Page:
5-10 May 2019
MedILS
Europe/Berlin timezone

Estimation of the preplasma scale length via time-resolved spectroscopy of back-reflected light

Not scheduled
20m
MedILS

MedILS

Meštrovićevo šetalište 45 HR – 21000 Split Republic of Croatia
Poster Contribution Laser-driven ion acceleration

Speaker

Johannes Hornung (GSI Helmholtzzentrum für Schwerionenforschung)

Description

Many of the underlying mechanisms for laser-driven ion acceleration exploit the interaction of an ultra-intense laser pulse with sub-micrometer thin foils. These mechanisms rely on well-defined plasma conditions at the time of the maximum laser intensity. These conditions, especially the preplasma scale length, are extremely hard to measure and remain mostly not known, which prevents a detailed study and an efficient use of these acceleration mechanisms.

During this interaction, a part of the laser pulse is reflected back at the critical plasma density and carries important information about the interaction process itself. The spectrum is modulated due to effects such as relativistic self-phase-modulation and is additionally Doppler-shifted by the moving critical density occurring during hole boring or plasma expansion. The interplay between these effects is intimately related to the plasma density gradient in the vicinity of the reflection point, as a shallow plasma gradient will favor hole boring, leading to a red Doppler-shift or instance, whereas a steep plasma gradient will impose a strong electron-pressure, counteracting the laser pressure.

To study these effects and corresponding time scales, a diagnostic for back-reflected light based on frequency resolved optical gating (FROG) has been commissioned at the PHELIX facility at GSI Helmholtzzentrum für Schwerionenforschung GmbH, where intensities above 10$^{20}$ W/cm² and pulses with ultra-low temporal pedestal are available. We have conducted measurements for different plasma conditions: at first with the standard temporal profile of the laser pulse, then with a double plasma mirror setup that dramatically steepens the pulse. A supplementary characterization of the target state was made by measuring the transmitted pulse, showing that the plasma mirror enables 50- nm thick targets to remain opaque throughout the interaction.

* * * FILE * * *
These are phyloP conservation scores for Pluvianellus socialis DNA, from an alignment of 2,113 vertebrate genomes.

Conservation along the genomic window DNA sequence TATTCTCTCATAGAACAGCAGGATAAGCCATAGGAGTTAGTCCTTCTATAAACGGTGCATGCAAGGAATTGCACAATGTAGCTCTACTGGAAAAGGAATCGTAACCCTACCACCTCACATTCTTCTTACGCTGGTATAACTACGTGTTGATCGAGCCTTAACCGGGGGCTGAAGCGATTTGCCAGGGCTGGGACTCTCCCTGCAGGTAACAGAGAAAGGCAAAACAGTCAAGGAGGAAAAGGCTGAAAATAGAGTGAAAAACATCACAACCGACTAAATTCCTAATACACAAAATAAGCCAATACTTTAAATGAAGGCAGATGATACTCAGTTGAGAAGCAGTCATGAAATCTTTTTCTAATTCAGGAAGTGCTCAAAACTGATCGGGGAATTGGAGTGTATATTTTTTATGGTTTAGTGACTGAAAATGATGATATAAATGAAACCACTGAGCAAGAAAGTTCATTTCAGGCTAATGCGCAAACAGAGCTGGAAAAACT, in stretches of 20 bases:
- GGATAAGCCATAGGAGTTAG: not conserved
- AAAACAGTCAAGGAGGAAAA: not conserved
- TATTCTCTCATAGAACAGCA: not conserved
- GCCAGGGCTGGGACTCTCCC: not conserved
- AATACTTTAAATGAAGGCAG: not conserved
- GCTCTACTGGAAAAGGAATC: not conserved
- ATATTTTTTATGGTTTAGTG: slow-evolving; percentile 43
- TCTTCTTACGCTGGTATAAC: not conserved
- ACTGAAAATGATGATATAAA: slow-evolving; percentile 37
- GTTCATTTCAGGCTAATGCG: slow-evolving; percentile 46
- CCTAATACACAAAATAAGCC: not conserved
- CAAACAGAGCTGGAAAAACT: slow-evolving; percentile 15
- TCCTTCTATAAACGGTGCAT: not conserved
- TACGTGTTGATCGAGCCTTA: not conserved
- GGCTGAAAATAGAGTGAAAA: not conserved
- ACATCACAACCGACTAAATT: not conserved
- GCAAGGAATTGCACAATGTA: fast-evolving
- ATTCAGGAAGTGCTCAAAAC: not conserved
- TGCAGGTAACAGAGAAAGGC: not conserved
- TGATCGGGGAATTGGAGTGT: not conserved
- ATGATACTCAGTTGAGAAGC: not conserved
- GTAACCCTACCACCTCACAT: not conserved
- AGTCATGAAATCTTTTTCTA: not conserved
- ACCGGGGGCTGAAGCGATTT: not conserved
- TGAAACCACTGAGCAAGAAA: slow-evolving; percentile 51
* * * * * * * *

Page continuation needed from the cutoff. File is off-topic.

As a support to the experimental data, we have performed 1D and 2D simulations using the particle-in-cell code EPOCH, with parameters as close as possible to the experiment, including a pre-expanded target. We varied the scale length of the plasma and monitored its effect on the spectrum of the back-reflected pulse. With decreasing scale-length around or below 1 µm, a transition from a red shifted spectrum to a blue shifted one at even higher gradients is visible, as observed experimentally.

We believe that this method can deliver some estimates on the preplasma expansion on a sub-micrometer scale, a spatial range which can be hardy covered by other experimental methods like shadowgraphy or interferometry (though more complex Frequency Domain Interferometry can access similar ranges). This result is of particular interest for the understanding of experiments aiming at laser-driven ion acceleration, which mostly rely on unexpended foils to maximize the acceleration process.

Working group Laser-driven ion acceleration

Primary authors

Johannes Hornung (GSI Helmholtzzentrum für Schwerionenforschung) Dr Annika Kleinschmidt (GSI Darmstadt) Mr Mingyuan Shi (HI-Jena) Mr Marc Günther (GSI / HI-Jena) Mr Yannik Zobus (GSI Darmstadt) Prof. Matt Zepf (HI-Jena) Vincent Bagnoud

Presentation Materials

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